"The goal was correctly awarded... not many people, even in the game, and I include the players, know this interpretation [of Law 11]," Taylor said.
Roberto Donadoni, Italy coach, refused to blame the controversial goal for his team's thrashing at the hands of the Netherlands in their Euro 2008 opener in Bern.
Van Nistelrooy appeared to be in an offside position when he turned the ball home, after Panucci fell and went off the field of play behind the byline after clashing with other players in the preceding goalmouth scramble.
|"A goal is a goal and it is impossible to change the decision."|
The world champions protested to Swedish referee Peter Frojdfeldt and the Azzurri fans joined in having seen a replay of the 26th-minute incident on the stadium's big screen, but the goal stood.
"I don't like to talk about referees's decisions. A goal is a goal and it is impossible to change the decision," Donadoni told a news conference.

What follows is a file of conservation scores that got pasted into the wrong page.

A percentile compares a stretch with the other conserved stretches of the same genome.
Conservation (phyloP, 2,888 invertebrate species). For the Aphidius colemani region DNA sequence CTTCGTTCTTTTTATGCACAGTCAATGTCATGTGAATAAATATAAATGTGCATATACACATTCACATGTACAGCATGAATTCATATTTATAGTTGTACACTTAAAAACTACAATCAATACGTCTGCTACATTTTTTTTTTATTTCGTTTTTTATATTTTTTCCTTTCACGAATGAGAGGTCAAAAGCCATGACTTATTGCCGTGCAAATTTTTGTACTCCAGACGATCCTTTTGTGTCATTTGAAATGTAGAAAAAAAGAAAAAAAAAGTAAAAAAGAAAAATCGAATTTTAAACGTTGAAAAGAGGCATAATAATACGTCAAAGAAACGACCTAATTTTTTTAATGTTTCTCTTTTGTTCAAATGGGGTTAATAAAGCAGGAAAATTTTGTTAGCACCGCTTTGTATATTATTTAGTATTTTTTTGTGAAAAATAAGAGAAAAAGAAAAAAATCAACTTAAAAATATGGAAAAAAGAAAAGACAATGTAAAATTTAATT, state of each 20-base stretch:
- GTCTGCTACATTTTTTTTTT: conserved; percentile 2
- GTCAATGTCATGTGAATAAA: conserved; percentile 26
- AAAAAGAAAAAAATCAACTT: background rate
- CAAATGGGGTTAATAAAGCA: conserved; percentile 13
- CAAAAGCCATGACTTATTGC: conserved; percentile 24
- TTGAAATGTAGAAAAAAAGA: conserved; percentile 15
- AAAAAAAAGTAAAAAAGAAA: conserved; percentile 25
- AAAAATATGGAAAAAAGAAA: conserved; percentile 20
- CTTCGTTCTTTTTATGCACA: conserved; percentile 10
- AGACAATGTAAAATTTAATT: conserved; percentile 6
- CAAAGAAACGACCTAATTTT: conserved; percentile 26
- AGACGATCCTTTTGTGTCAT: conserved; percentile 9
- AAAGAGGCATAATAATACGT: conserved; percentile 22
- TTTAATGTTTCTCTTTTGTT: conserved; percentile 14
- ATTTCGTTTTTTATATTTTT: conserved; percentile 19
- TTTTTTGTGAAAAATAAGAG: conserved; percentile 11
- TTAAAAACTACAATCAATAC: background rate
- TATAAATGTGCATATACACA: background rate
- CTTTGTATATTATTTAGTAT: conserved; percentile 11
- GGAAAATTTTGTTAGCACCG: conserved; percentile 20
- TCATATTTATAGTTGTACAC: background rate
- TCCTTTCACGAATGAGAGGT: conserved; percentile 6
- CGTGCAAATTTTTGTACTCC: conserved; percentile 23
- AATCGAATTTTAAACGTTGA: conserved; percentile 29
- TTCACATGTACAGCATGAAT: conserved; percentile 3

"We accept it."
Luca Toni, Italy striker, was convinced it was offside.
"I looked at the replay during the match and it looked to me as if it was offside," the Bayern Munich forward told reporters.
"I said to the referee, 'look at the replay'. But he didn't look so that was that."
Gerhard Kapl, Austrian referees' commission chairman, was quoted on the Austrian website www.sportal.at as saying the goal was correctly awarded.
"The injured player behind the goal counts as a player on the field and therefore it was not offside," said Kapl.
Uefa were unable to clear up the matter immediately and none of the experts quoted on various TV networks seemed able to point to a rule in Fifa's laws of the game which could clarify the position.
Italy were outmuscled by the Dutch in midfield and also failed to create many clear-cut chances.
"We weren't very good. The Dutch players have physical quality," said Donadoni, adding he was alarmed by some of his side's defending.
"It has just been one of those nights, now we must look forward.
"It's hard but you must be optimistic. There are other games."